Leasing 101: How to Handle the End of a Car Lease
It’s been a while since you leased your new car; with luck, it’s been a great experience. Today, though, you realize that the lease term is almost over — what happens now?
The short answer is that you have three choices: to return the car, trade it in on a new lease, or buy it. But how do you decide which choice is the right one? And how do each of those possible choices play out?
Planning for the Future
Start thinking about what you want to do with the car a few months before the lease ends. Definitely don’t wait until a couple of days before you have to return the car to formulate a plan — although, if you do, some lease companies will extend your lease on a month-to-month basis for a short period.
The first question to ask yourself is if you want to keep the leased car. If so, you just need to pay the leasing company the amount spelled out in the lease and then the car is yours. This usually isn’t the best financial move, since it would’ve been less expensive overall to have simply purchased the car in the first place. It’s not uncommon for people to do this, however, either because they couldn’t afford the higher purchase price up front or just because they have come to really like the car.
If you’re thinking about returning the car or trading it in on a new lease, now’s the time to think about what you’re going to replace it with. Many companies will offer incentives, such as eliminating your current car’s disposition fee, if you lease a new car from them. Be sure to check with your dealer about any such opportunities.
Unless you inform the lease company you are going to buy the car, they will schedule a so-called return inspection. You’re not expected to return a leased car in showroom condition, but it should be free of any damage that will make it harder to resell. The difference between normal and excessive wear and tear, and damage that is allowable versus not, is described in the fine print of the lease contract. Many companies also have useful end-of-lease guides that further illustrate this information.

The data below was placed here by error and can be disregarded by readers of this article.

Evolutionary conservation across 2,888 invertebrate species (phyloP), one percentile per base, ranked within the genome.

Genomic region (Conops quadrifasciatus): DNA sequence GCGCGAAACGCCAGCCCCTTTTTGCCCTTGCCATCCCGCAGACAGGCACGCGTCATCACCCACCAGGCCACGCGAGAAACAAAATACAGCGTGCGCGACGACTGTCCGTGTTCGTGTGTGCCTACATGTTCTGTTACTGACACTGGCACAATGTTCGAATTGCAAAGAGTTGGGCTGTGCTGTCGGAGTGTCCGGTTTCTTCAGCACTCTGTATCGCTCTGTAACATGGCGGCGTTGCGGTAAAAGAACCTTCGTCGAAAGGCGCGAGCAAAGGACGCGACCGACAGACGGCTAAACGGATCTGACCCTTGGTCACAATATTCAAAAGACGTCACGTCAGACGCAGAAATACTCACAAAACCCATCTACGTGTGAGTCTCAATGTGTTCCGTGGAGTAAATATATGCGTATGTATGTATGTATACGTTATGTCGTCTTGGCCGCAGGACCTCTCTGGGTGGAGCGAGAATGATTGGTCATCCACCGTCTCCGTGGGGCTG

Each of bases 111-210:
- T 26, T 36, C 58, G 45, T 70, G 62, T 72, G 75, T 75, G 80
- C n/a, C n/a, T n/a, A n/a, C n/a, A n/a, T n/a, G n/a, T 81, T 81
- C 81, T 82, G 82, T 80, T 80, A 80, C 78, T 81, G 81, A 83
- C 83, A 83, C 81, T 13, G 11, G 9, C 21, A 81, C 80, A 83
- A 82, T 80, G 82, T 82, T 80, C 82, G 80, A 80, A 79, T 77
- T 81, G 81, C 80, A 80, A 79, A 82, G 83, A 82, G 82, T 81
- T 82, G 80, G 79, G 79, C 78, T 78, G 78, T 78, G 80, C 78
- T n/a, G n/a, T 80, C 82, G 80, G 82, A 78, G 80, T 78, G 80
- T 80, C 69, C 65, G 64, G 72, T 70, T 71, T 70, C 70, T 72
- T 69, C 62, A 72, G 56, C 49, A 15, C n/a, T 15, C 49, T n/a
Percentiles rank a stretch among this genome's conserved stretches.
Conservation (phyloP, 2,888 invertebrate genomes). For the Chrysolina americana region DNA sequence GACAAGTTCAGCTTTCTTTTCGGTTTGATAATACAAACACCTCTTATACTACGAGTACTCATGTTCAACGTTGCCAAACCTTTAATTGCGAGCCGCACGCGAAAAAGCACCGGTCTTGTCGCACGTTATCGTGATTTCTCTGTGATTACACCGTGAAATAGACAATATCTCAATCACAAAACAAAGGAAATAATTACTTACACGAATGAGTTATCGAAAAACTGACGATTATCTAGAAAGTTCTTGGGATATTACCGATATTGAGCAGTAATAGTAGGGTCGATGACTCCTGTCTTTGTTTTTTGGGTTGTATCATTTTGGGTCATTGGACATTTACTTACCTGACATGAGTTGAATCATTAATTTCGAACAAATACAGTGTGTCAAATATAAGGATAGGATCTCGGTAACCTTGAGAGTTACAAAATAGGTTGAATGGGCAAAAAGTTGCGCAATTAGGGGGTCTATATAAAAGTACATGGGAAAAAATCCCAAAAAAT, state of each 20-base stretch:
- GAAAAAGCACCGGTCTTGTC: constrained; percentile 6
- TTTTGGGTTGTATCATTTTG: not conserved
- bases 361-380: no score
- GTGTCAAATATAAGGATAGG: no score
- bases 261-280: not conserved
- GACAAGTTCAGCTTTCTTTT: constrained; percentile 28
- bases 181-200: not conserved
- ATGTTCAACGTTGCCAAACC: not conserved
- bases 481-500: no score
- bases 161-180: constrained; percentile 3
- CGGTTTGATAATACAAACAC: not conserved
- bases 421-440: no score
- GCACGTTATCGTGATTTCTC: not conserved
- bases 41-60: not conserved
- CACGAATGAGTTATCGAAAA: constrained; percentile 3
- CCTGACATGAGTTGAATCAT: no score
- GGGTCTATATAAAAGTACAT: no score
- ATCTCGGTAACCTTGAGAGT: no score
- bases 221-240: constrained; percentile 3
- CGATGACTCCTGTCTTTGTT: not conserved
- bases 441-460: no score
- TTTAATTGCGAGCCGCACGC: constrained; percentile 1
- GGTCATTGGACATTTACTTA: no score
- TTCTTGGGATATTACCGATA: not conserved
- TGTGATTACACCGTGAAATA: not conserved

Prior to the inspection, it’s in your best interest to have the car looking as new as possible both inside and out. Having the car professionally washed and/or detailed serves a couple of purposes. First, it will eliminate many stains, scuffs, and marks that the inspection might list as damage that needs to be repaired. Second, the newer the car looks the more leeway the inspector is going to give it; he or she is just human, after all.
The return inspection is usually done a month or two before the end of the lease. After the inspection, which is performed either by a dealer or by an independent agent, you will receive a list of any items you are responsible for fixing. While the particulars of what’s considered excessive wear and tear vary from company to company, it’s usually better to handle repairs yourself than to have the dealer do it. This way, you are free to shop around for a better price — just make sure you keep all receipts to prove the work was done.
Tires are a great example. If there is less than 1/8-inch of tread on a tire, it will need to be replaced. In addition, you’ll need to replace any tire of a different brand or size from the rest. In either case, a local tire store should be much less expensive than a dealer.
Another good example is bumpers. If the car’s bumpers are severely dented, damaged, or have patches of paint missing, a local body shop will charge less than a dealer for the same work.
That body shop is also the place to go to fix serious scratches in the paint (or you can try your hand with automotive touch-up paint and a very thin brush). If the bodywork has any significant dents that haven’t damaged the paint, a paintless dent-repair outfit is the way to go.
Don’t feel obligated to avoid the dealer, however. If the return inspection reveals only one or two small issues and the price seems reasonable, the convenience of having the dealer fix everything may be worth the higher cost.
One of the advantages of leasing a car is that you have the option to return it when the lease is over — but that’s not necessarily the smartest financial move. The key is the difference between the residual value spelled out in the lease, which was calculated when you first leased the car, and the car’s actual market value at the end of the lease. If the car is worth more than the residual value, that positive equity can be used to pay down the amount you owe on another leased car.
You may have positive equity for a number of reasons, the most likely of which is the lease company set the residual value too high. This may have been intentional, as part of an effort to move more leases by keeping monthly payments as low as possible, or perhaps the company’s predictions two or three years earlier were wrong. Another possibility is that you drove the car far fewer miles than were allowed under the lease, and the car is now worth more simply because it has lower mileage. Whatever the cause, if you return the car you’ll lose that equity.
It’s not unusual for people to be a bit worried about the end of a lease, particularly if they are returning the car and facing a bill for repairs or excess miles, but such anxiety is usually optional. If you’ve taken good care of the car and stuck to the prescribed mileage, you should be able to return it without a problem. If you decide to trade in or buy the car, the dealer will be happy to assist you.